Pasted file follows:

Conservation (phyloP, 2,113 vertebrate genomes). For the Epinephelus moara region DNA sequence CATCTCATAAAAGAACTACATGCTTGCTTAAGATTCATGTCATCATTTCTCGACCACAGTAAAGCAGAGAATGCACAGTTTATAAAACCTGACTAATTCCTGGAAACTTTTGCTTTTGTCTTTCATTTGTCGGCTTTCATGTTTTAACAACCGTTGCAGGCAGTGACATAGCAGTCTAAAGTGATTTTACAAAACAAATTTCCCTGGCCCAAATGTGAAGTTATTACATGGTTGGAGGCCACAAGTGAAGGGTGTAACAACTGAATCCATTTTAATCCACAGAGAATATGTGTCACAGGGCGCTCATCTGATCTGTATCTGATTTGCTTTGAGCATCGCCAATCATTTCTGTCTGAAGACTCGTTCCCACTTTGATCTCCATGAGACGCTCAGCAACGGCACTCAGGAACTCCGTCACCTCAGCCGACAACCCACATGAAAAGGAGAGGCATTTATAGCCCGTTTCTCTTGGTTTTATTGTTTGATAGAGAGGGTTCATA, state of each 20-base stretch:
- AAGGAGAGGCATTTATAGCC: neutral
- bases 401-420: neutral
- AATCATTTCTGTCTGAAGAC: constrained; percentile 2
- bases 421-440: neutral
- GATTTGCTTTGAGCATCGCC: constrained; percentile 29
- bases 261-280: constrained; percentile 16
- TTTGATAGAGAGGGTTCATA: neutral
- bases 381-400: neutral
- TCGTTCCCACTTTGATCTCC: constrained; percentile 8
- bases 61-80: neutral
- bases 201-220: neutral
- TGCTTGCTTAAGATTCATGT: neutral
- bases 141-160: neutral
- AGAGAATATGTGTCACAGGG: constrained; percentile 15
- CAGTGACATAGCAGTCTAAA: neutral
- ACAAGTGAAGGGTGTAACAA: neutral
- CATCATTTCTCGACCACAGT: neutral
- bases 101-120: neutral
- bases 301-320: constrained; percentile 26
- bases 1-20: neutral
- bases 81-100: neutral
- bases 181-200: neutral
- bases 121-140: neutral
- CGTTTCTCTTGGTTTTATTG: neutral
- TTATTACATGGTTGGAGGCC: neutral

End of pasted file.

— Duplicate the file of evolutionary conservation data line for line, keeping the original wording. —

Conservation (phyloP, 2,113 vertebrate genomes). For the Epinephelus moara region DNA sequence CATCTCATAAAAGAACTACATGCTTGCTTAAGATTCATGTCATCATTTCTCGACCACAGTAAAGCAGAGAATGCACAGTTTATAAAACCTGACTAATTCCTGGAAACTTTTGCTTTTGTCTTTCATTTGTCGGCTTTCATGTTTTAACAACCGTTGCAGGCAGTGACATAGCAGTCTAAAGTGATTTTACAAAACAAATTTCCCTGGCCCAAATGTGAAGTTATTACATGGTTGGAGGCCACAAGTGAAGGGTGTAACAACTGAATCCATTTTAATCCACAGAGAATATGTGTCACAGGGCGCTCATCTGATCTGTATCTGATTTGCTTTGAGCATCGCCAATCATTTCTGTCTGAAGACTCGTTCCCACTTTGATCTCCATGAGACGCTCAGCAACGGCACTCAGGAACTCCGTCACCTCAGCCGACAACCCACATGAAAAGGAGAGGCATTTATAGCCCGTTTCTCTTGGTTTTATTGTTTGATAGAGAGGGTTCATA, state of each 20-base stretch:
- AAGGAGAGGCATTTATAGCC: neutral
- bases 401-420: neutral
- AATCATTTCTGTCTGAAGAC: constrained; percentile 2
- bases 421-440: neutral
- GATTTGCTTTGAGCATCGCC: constrained; percentile 29
- bases 261-280: constrained; percentile 16
- TTTGATAGAGAGGGTTCATA: neutral
- bases 381-400: neutral
- TCGTTCCCACTTTGATCTCC: constrained; percentile 8
- bases 61-80: neutral
- bases 201-220: neutral
- TGCTTGCTTAAGATTCATGT: neutral
- bases 141-160: neutral
- AGAGAATATGTGTCACAGGG: constrained; percentile 15
- CAGTGACATAGCAGTCTAAA: neutral
- ACAAGTGAAGGGTGTAACAA: neutral
- CATCATTTCTCGACCACAGT: neutral
- bases 101-120: neutral
- bases 301-320: constrained; percentile 26
- bases 1-20: neutral
- bases 81-100: neutral
- bases 181-200: neutral
- bases 121-140: neutral
- CGTTTCTCTTGGTTTTATTG: neutral
- TTATTACATGGTTGGAGGCC: neutral